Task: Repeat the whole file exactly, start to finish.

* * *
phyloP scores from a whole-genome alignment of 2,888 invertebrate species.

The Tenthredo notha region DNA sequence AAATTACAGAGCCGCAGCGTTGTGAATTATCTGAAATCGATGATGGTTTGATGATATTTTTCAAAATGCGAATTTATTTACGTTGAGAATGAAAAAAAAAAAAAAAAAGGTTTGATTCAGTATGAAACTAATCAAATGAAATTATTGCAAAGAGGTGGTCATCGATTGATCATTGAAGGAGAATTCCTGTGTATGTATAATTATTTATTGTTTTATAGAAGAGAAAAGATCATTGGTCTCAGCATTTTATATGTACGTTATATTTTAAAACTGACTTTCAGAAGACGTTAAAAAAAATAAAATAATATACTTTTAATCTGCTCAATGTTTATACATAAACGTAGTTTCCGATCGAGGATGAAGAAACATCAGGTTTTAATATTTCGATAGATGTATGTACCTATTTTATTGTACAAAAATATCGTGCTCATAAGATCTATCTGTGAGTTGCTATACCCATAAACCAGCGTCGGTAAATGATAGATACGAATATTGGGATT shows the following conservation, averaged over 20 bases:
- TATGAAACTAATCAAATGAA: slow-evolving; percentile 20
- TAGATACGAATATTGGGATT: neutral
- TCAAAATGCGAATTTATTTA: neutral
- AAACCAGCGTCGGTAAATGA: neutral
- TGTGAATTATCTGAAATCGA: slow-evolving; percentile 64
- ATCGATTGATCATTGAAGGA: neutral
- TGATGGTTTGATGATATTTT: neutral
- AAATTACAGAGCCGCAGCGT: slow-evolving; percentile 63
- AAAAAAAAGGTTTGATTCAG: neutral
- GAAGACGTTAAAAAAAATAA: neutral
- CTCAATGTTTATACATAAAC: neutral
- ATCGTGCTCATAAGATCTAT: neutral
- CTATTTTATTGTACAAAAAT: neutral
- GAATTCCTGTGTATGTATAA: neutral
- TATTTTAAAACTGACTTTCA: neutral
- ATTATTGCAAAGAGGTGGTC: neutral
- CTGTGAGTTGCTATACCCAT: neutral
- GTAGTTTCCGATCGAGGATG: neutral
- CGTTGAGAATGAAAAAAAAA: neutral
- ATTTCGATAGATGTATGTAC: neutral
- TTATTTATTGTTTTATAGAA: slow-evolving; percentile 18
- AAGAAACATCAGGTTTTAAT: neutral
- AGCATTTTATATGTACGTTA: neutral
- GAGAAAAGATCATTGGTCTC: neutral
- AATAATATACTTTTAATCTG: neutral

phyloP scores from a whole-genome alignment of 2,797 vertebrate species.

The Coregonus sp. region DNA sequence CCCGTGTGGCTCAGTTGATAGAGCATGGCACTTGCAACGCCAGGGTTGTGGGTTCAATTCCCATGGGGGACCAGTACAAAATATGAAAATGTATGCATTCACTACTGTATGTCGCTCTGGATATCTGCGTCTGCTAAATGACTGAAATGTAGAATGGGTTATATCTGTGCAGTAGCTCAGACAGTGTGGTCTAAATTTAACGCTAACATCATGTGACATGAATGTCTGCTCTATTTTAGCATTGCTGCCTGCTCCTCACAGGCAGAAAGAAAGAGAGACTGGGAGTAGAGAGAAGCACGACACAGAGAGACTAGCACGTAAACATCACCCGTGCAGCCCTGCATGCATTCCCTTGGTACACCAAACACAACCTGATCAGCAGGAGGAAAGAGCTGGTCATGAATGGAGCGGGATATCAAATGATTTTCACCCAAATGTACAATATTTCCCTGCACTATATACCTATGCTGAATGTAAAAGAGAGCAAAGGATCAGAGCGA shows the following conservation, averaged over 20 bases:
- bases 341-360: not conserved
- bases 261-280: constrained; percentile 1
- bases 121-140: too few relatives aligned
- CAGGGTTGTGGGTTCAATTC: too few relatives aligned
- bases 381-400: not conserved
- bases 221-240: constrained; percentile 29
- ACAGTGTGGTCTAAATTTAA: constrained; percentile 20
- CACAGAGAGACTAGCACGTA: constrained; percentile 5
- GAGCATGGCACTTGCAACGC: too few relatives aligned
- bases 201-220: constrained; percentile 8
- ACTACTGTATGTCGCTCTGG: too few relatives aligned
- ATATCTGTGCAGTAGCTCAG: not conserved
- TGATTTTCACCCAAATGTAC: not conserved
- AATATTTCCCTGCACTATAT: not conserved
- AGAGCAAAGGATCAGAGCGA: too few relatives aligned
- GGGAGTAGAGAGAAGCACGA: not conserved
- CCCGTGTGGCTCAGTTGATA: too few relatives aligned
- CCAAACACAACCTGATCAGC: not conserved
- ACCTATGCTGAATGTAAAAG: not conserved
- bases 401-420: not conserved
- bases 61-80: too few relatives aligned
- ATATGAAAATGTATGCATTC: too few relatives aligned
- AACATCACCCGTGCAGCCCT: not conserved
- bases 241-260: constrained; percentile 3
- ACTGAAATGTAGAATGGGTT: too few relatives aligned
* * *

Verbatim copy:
phyloP scores from a whole-genome alignment of 2,888 invertebrate species.

The Tenthredo notha region DNA sequence AAATTACAGAGCCGCAGCGTTGTGAATTATCTGAAATCGATGATGGTTTGATGATATTTTTCAAAATGCGAATTTATTTACGTTGAGAATGAAAAAAAAAAAAAAAAAGGTTTGATTCAGTATGAAACTAATCAAATGAAATTATTGCAAAGAGGTGGTCATCGATTGATCATTGAAGGAGAATTCCTGTGTATGTATAATTATTTATTGTTTTATAGAAGAGAAAAGATCATTGGTCTCAGCATTTTATATGTACGTTATATTTTAAAACTGACTTTCAGAAGACGTTAAAAAAAATAAAATAATATACTTTTAATCTGCTCAATGTTTATACATAAACGTAGTTTCCGATCGAGGATGAAGAAACATCAGGTTTTAATATTTCGATAGATGTATGTACCTATTTTATTGTACAAAAATATCGTGCTCATAAGATCTATCTGTGAGTTGCTATACCCATAAACCAGCGTCGGTAAATGATAGATACGAATATTGGGATT shows the following conservation, averaged over 20 bases:
- TATGAAACTAATCAAATGAA: slow-evolving; percentile 20
- TAGATACGAATATTGGGATT: neutral
- TCAAAATGCGAATTTATTTA: neutral
- AAACCAGCGTCGGTAAATGA: neutral
- TGTGAATTATCTGAAATCGA: slow-evolving; percentile 64
- ATCGATTGATCATTGAAGGA: neutral
- TGATGGTTTGATGATATTTT: neutral
- AAATTACAGAGCCGCAGCGT: slow-evolving; percentile 63
- AAAAAAAAGGTTTGATTCAG: neutral
- GAAGACGTTAAAAAAAATAA: neutral
- CTCAATGTTTATACATAAAC: neutral
- ATCGTGCTCATAAGATCTAT: neutral
- CTATTTTATTGTACAAAAAT: neutral
- GAATTCCTGTGTATGTATAA: neutral
- TATTTTAAAACTGACTTTCA: neutral
- ATTATTGCAAAGAGGTGGTC: neutral
- CTGTGAGTTGCTATACCCAT: neutral
- GTAGTTTCCGATCGAGGATG: neutral
- CGTTGAGAATGAAAAAAAAA: neutral
- ATTTCGATAGATGTATGTAC: neutral
- TTATTTATTGTTTTATAGAA: slow-evolving; percentile 18
- AAGAAACATCAGGTTTTAAT: neutral
- AGCATTTTATATGTACGTTA: neutral
- GAGAAAAGATCATTGGTCTC: neutral
- AATAATATACTTTTAATCTG: neutral

phyloP scores from a whole-genome alignment of 2,797 vertebrate species.

The Coregonus sp. region DNA sequence CCCGTGTGGCTCAGTTGATAGAGCATGGCACTTGCAACGCCAGGGTTGTGGGTTCAATTCCCATGGGGGACCAGTACAAAATATGAAAATGTATGCATTCACTACTGTATGTCGCTCTGGATATCTGCGTCTGCTAAATGACTGAAATGTAGAATGGGTTATATCTGTGCAGTAGCTCAGACAGTGTGGTCTAAATTTAACGCTAACATCATGTGACATGAATGTCTGCTCTATTTTAGCATTGCTGCCTGCTCCTCACAGGCAGAAAGAAAGAGAGACTGGGAGTAGAGAGAAGCACGACACAGAGAGACTAGCACGTAAACATCACCCGTGCAGCCCTGCATGCATTCCCTTGGTACACCAAACACAACCTGATCAGCAGGAGGAAAGAGCTGGTCATGAATGGAGCGGGATATCAAATGATTTTCACCCAAATGTACAATATTTCCCTGCACTATATACCTATGCTGAATGTAAAAGAGAGCAAAGGATCAGAGCGA shows the following conservation, averaged over 20 bases:
- bases 341-360: not conserved
- bases 261-280: constrained; percentile 1
- bases 121-140: too few relatives aligned
- CAGGGTTGTGGGTTCAATTC: too few relatives aligned
- bases 381-400: not conserved
- bases 221-240: constrained; percentile 29
- ACAGTGTGGTCTAAATTTAA: constrained; percentile 20
- CACAGAGAGACTAGCACGTA: constrained; percentile 5
- GAGCATGGCACTTGCAACGC: too few relatives aligned
- bases 201-220: constrained; percentile 8
- ACTACTGTATGTCGCTCTGG: too few relatives aligned
- ATATCTGTGCAGTAGCTCAG: not conserved
- TGATTTTCACCCAAATGTAC: not conserved
- AATATTTCCCTGCACTATAT: not conserved
- AGAGCAAAGGATCAGAGCGA: too few relatives aligned
- GGGAGTAGAGAGAAGCACGA: not conserved
- CCCGTGTGGCTCAGTTGATA: too few relatives aligned
- CCAAACACAACCTGATCAGC: not conserved
- ACCTATGCTGAATGTAAAAG: not conserved
- bases 401-420: not conserved
- bases 61-80: too few relatives aligned
- ATATGAAAATGTATGCATTC: too few relatives aligned
- AACATCACCCGTGCAGCCCT: not conserved
- bases 241-260: constrained; percentile 3
- ACTGAAATGTAGAATGGGTT: too few relatives aligned